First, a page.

It's light by 6am in eastern Sabah, so the birds are up early too!
I managed to snap a few shots of a flock of Bold-striped Tit-babblers foraging along the river bank in the early morning. Babblers are always worth a close look (and listen to) in Borneo, as their forms almost invariably differ from those found in Peninsular Malaysia (as you might expect for a group of sedentary birds predominantly confined to forest). In the case of this taxon, it has already been recognized as distinct to species level from the now renamed Pin-striped Tit-babbler (formerly simply Striped Tit-babbler) of West Malaysia and elsewhere. Other splits are bound to follow in the babbler group.
Flavour of the morning in the Indian Coral tree was Little Spiderhunter - the third spiderhunter species I'd seen in the same tree in a few days.
Later on, the Spectacled showed up again.
The Chestnut-necklaced Partridges were in good voice today, with their defeaning duets on full volume. Photographing them is another matter though, as they are always concealed in thick undergrowth except for the split second when they dash across a clearing or the trail. This one was too close to get the whole bird in shot!
An adult Dark-sided Flycatcher in moult. The brown Muscicapa flycatchers can be a confusing group. I find that the very small bill of Dark-sided (visibly shorter and narrower than Asian Brown), is a good pointer in the field. Darker centres to the vent feathers are diagnostic of Dark-sided if they are present (which they aren't always).In East Malaysia, there is also the chance of Grey-streaked, which appears long-bodied and long-winged and has more distinct brown streaks on a white background, especially on the flanks.
More migrants! A research team from MNS HQ - Glenda, Maye and Eileen, with Edmondo (resident!).
Another endemic race - the 'borneensis' form of Asian Paradise-flycatcher.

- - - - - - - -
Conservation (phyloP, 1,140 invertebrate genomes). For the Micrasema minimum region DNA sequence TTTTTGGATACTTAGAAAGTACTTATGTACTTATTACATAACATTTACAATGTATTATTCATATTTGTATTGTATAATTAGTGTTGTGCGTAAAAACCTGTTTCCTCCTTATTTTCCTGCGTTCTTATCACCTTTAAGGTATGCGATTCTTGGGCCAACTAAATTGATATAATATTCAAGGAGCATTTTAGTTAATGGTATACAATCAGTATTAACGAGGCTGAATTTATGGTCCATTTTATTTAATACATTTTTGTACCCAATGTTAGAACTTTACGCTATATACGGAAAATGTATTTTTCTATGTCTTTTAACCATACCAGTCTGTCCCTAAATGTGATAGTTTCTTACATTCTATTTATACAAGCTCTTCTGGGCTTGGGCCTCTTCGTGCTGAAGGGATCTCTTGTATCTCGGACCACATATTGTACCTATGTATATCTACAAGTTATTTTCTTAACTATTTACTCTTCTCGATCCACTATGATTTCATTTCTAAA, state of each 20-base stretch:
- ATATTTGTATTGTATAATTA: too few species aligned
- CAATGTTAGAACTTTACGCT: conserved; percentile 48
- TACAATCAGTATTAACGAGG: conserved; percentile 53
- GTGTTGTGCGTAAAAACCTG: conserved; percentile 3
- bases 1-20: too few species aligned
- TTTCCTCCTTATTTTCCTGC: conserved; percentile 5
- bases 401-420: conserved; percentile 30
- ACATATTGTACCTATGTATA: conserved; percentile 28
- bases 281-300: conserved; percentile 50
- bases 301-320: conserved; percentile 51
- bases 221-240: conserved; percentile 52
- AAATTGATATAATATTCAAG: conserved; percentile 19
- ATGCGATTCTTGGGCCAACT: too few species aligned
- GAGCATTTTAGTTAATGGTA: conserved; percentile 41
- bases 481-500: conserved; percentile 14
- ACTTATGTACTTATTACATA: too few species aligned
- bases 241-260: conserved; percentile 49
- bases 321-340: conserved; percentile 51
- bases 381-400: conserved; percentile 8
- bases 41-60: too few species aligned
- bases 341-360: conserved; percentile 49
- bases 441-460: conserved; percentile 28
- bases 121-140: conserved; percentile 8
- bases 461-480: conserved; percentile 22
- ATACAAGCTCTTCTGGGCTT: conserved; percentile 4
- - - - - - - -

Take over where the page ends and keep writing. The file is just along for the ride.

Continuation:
And another...the 'brookei' race of Banded Broadbill. This is the female, and she sat overlooking a large nest on a tree from which the canopy walkway is suspended. Most broadbills build hanging nests, so I was surprised to see this one had been constructed in a fork in a huge mengaris (tualang) tree.
Black-throated Wren-babbler. This was one of my target birds for the trip. Nothing wren-like about these at all! Like the other large wren-babblers, Large and Marbled, this reminded me more in size and shape of a laughingthrush. They were more arboreal than other wren-babblers I've seen too.
The 'Jacuzzi Pool'. When we arrived at this pool along one of the trails, we discovered that a picnic had been laid out for us - chicken wings, dragonfruit,tuna and lettuce sandwiches, ice-cold apple juice...
...no I wasn't dreaming! BRL hospitality at its best! Pic courtesy of Alan McBride of Wildiaries
Crystal clear water and lots of fish!
Some Lantern Bugs at a Lantern Bug convention. They seem to have got their head gear design idea from Rhinoceros Hornbills!
Another Bornean puzzle! All resident 'Ceyx' kingfishers in Borneo appear to have at least a rufous mantle, distinguishing them from the migrant 'Black-backed' Kingfisher. So this is the resident form. Some authorities claim that hybridization between the resident 'Rufous-backed' form and the migrant 'Black-backed' form is widespread in Borneo, leading them to conclude that there is only one species - Oriental Dwarf Kingfisher - involved. However, there is another possibility - that the Bornean taxon is simply variable! In that case, there could be three forms in Malaysia- the Rufous-backed of Peninsular Malaysia, the migrant Black-backed, and a third taxon resident in Borneo, currently recognized as a race - 'motleyi'.
White-crowned Forktail. This one's already been split from a neighbouring form which occurs in the highlands of Sabah - now called Bornean Forktail (cf the extent of white on the crown on this bird photographed on Gunung Kinabalu).
Another babbler, another puzzle! It's a Short-tailed Babbler ('sordidus' race). Here's another from Peninsular Malaysia ('malaccensis' race), and one from Sarawak ('saturatus' race). I'm not an expert on babbler vocalizations, but the birds in Danum have a song which I've not heard in West Malaysia.
A Spotted Fantail. This one is also a forest resident, yet it's monotypic, showing no variation over its range. Work that one out!
Stormbringer! A Wreathed Hornbill flies under some threatening clouds. Rain usually arrived after lunch!
On this particular day,a brilliant troupe of Maroon Langurs also arrived after lunch! I'd had some rather unsatisfactory views of some in treetops, but this bunch seemed reasonably happy skirting the fence outside the restaurant by the river. Much better! The young are whitish, and seem to remain dependent on Mum till they're pretty large!
You'd think this might affect their mobility, but apparently not!
Adult and adolescent!
This Western Tarsier was the highlight of the night drive.
Tarsiers are primates (check out those fingers!), and have the largest eyes relative to body size of any mammal. They feed on insects,which they catch by acrobatic leaps from tree to tree.